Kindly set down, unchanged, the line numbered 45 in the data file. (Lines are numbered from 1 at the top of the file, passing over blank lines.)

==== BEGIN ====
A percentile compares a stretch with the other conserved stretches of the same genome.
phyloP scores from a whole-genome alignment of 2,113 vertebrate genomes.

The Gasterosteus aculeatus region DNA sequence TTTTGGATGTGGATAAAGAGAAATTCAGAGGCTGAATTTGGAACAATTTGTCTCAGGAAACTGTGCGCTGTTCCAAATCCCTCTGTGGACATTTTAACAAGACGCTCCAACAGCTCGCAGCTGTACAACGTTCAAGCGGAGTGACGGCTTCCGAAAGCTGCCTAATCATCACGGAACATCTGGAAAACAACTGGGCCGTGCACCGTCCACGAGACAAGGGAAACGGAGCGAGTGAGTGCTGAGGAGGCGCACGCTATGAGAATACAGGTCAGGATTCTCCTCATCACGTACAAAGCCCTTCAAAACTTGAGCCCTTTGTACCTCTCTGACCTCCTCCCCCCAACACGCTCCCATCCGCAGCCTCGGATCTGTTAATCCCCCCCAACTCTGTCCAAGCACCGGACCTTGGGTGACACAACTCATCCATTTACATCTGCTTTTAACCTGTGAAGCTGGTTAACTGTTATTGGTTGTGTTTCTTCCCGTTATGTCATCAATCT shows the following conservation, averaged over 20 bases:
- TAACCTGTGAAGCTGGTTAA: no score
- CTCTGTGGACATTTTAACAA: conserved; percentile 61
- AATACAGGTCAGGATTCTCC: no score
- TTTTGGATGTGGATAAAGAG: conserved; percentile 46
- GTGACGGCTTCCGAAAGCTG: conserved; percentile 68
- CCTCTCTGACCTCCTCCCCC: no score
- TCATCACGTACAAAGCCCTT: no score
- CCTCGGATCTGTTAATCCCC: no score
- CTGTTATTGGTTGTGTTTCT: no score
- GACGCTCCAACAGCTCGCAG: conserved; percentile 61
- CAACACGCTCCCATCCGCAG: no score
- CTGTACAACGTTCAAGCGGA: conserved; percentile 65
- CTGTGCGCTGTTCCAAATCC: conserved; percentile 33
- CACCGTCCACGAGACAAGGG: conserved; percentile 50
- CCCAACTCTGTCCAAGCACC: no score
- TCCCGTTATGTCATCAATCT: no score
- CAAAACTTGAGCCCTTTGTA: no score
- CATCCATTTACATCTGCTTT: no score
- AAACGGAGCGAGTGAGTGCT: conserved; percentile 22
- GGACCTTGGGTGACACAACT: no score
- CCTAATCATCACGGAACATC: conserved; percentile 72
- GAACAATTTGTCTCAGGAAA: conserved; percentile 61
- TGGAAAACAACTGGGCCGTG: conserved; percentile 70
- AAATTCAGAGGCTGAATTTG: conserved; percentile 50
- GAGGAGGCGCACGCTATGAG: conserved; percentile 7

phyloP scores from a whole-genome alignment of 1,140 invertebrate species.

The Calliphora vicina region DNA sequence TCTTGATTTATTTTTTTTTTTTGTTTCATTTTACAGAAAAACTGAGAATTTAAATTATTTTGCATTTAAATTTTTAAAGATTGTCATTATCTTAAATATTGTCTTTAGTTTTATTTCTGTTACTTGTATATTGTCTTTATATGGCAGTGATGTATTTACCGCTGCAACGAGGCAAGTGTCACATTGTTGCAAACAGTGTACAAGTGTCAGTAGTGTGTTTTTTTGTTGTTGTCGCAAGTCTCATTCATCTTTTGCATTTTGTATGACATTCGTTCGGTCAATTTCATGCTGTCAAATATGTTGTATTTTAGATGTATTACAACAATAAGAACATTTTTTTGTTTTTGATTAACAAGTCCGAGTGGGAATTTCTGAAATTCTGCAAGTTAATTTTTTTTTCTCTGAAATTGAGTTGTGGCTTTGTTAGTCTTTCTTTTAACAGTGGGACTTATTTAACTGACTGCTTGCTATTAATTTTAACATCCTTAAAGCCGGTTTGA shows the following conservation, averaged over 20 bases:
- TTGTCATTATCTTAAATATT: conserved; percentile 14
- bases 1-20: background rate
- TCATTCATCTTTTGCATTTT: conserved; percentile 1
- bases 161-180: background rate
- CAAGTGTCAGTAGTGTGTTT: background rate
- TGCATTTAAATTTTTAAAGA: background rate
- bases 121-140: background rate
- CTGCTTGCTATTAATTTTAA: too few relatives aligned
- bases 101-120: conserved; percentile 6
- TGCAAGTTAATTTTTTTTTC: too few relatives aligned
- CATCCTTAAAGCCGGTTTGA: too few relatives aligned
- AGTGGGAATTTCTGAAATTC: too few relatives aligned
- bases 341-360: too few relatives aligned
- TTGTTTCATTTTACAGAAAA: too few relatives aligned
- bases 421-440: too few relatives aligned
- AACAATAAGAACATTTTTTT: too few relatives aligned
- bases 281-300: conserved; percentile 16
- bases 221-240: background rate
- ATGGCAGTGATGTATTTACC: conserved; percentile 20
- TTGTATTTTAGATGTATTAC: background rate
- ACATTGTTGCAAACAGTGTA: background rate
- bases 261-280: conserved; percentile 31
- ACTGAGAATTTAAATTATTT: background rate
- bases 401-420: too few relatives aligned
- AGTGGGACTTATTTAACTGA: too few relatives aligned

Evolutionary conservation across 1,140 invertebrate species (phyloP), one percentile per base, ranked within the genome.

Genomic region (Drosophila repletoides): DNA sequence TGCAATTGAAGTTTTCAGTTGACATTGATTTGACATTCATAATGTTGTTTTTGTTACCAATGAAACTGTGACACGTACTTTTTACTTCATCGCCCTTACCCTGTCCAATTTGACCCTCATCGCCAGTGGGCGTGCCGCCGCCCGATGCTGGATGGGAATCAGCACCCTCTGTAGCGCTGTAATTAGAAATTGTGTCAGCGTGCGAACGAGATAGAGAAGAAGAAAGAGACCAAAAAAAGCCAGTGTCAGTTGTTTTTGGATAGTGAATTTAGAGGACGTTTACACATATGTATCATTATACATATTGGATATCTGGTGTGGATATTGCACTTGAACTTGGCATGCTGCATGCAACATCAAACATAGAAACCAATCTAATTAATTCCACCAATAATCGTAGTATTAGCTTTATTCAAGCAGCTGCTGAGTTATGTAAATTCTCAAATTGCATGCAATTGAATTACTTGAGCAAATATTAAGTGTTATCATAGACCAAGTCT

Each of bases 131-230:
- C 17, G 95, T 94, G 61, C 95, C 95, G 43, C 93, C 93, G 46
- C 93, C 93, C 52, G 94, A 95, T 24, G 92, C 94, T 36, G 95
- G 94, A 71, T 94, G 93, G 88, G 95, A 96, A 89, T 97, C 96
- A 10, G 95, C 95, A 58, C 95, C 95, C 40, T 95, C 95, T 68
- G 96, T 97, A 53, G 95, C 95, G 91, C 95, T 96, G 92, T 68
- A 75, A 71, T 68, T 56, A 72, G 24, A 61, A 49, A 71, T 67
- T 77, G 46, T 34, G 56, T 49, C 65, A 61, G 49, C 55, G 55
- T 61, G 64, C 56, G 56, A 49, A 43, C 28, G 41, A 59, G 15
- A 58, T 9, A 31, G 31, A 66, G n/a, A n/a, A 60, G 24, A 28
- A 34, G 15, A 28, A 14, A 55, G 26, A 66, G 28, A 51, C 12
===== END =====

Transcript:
- bases 421-440: too few relatives aligned